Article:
When you listen to the stories of the world’s richest and most successful people, you usually hear about the risks they took, their passion for business and their ongoing motivation to achieve anything.
We may enjoy these stories, but there is not much point reading too far into them. That’s because these stories, like most, are told with the bias of the storyteller. Therefore, we only get to see what is believed to have made the individual successful, ignoring all of the silent evidence.
Silent evidence usually refers to the information that is overlooked by humans because we have the tendency to only consider and accept the information that is presented to us.
Let’s look at Bill Gates for example. Gates is most notably known for building one of the biggest software empires in the world. When he was just 20 years old, Gates started Microsoft with his friend, Paul Allen. The two college nerds saw an opportunity when the world’s first microcomputer kit, the Altair 8080, was launched. Gates called the company that produced the microcomputer (MITS) and told them that they had developed an operating system for it. MITS wanted to meet.
What MITS didn’t know was that Gates and Allen had not developed an operating system for the Altair, nor did they own one. After 8 weeks of intensive work the operating system was developed and presented to MITS, who in turn struck a deal to buy the rights.
At such a young age, Gates had the courage to drop out of one of the most prestigious colleges in the world, chase an opportunity in the new home computing market and start a small software company.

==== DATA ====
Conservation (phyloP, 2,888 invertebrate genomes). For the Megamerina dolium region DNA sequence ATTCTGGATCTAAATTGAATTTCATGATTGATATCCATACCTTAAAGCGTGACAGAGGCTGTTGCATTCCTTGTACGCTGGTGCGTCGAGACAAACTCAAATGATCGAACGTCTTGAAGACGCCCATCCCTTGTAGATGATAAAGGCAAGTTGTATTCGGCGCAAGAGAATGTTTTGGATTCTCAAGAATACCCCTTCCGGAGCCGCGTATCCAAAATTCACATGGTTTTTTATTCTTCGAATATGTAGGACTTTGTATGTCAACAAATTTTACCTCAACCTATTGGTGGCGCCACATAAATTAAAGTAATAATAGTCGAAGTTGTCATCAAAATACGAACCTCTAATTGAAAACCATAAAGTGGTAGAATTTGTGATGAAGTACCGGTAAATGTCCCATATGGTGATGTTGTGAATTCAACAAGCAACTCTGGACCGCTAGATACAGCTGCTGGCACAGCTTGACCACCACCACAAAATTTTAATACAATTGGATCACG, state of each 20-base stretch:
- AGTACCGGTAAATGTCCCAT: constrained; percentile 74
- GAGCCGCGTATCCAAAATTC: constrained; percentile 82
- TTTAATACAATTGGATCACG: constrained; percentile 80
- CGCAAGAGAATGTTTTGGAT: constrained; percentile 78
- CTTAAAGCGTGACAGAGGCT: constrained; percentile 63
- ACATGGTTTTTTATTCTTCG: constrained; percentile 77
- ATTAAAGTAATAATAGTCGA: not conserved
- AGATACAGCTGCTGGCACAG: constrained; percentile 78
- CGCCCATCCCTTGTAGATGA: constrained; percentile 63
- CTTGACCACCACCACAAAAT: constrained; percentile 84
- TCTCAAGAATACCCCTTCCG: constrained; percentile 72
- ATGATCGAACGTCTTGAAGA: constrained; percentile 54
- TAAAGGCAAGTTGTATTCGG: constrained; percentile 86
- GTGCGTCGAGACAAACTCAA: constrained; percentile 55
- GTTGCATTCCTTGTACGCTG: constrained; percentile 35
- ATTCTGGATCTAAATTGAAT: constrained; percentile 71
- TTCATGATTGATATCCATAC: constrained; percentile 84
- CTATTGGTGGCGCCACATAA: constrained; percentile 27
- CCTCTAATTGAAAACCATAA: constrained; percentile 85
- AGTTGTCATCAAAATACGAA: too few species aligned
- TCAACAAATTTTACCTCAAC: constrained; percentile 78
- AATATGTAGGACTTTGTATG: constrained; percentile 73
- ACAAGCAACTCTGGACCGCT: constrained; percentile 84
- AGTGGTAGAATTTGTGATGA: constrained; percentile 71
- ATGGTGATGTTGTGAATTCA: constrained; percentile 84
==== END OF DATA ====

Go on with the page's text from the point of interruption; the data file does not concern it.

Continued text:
What a lot of people don’t know about Gates’ story is that already at the age of 20 he had just as much if not more experience as a computer programmer than most professionals in America.
When Gates was 13 he was lucky enough to gain access to an ASR-33 Teletype, which was a time-sharing terminal with a direct link to a mainframe computer. This was a machine that was only released three years earlier. Up until then, universities and business were using computer-card systems.
Gates spent every available waking hour on computers for the next seven years. This experience meant that he clearly understood the computer market and could see what microcomputers meant for the world.
Gates’ risk has clearly paid off. But, as we can see, his risky move was backed by seven years of experience. The silent evidence that we don’t look at is how many people saw an opportunity, dropped out of high school, started a company and failed. I can only imagine that the number would be in the millions.
So what happened to all of the people who failed? Why did they fail? Are they successful now? These are the stories that we could really learn from, but they are almost nowhere to be found.
Rather than purely focusing on the attributes of the successful (risk, courage, motivation, experience), we should also look at the people who had the same “success attributes” and failed.
If we could teach ourselves to see beyond these biases and uncover the silent evidence, our society as a whole would reshape itself significantly. If we had all been conditioned to look at the silent evidence, would we have had the most recent global financial crisis?
Don’t get me wrong, I am not suggesting that stories of success and optimism should be ignored; we need them as they help to motivate us. I only suggest that we should not simply believe that doing such things as becoming a billionaire can actually be achieved in tens steps or less. We must look beyond the information that is presented (or marketed) to us and dig deeper into the causality.
Matt Leeburn is co-founder and Managing Director of Interaction Dynamics and Click Logic. He has extensive experience in new business development, marketing and digital strategy. Follow him on Twitter @intdynamics.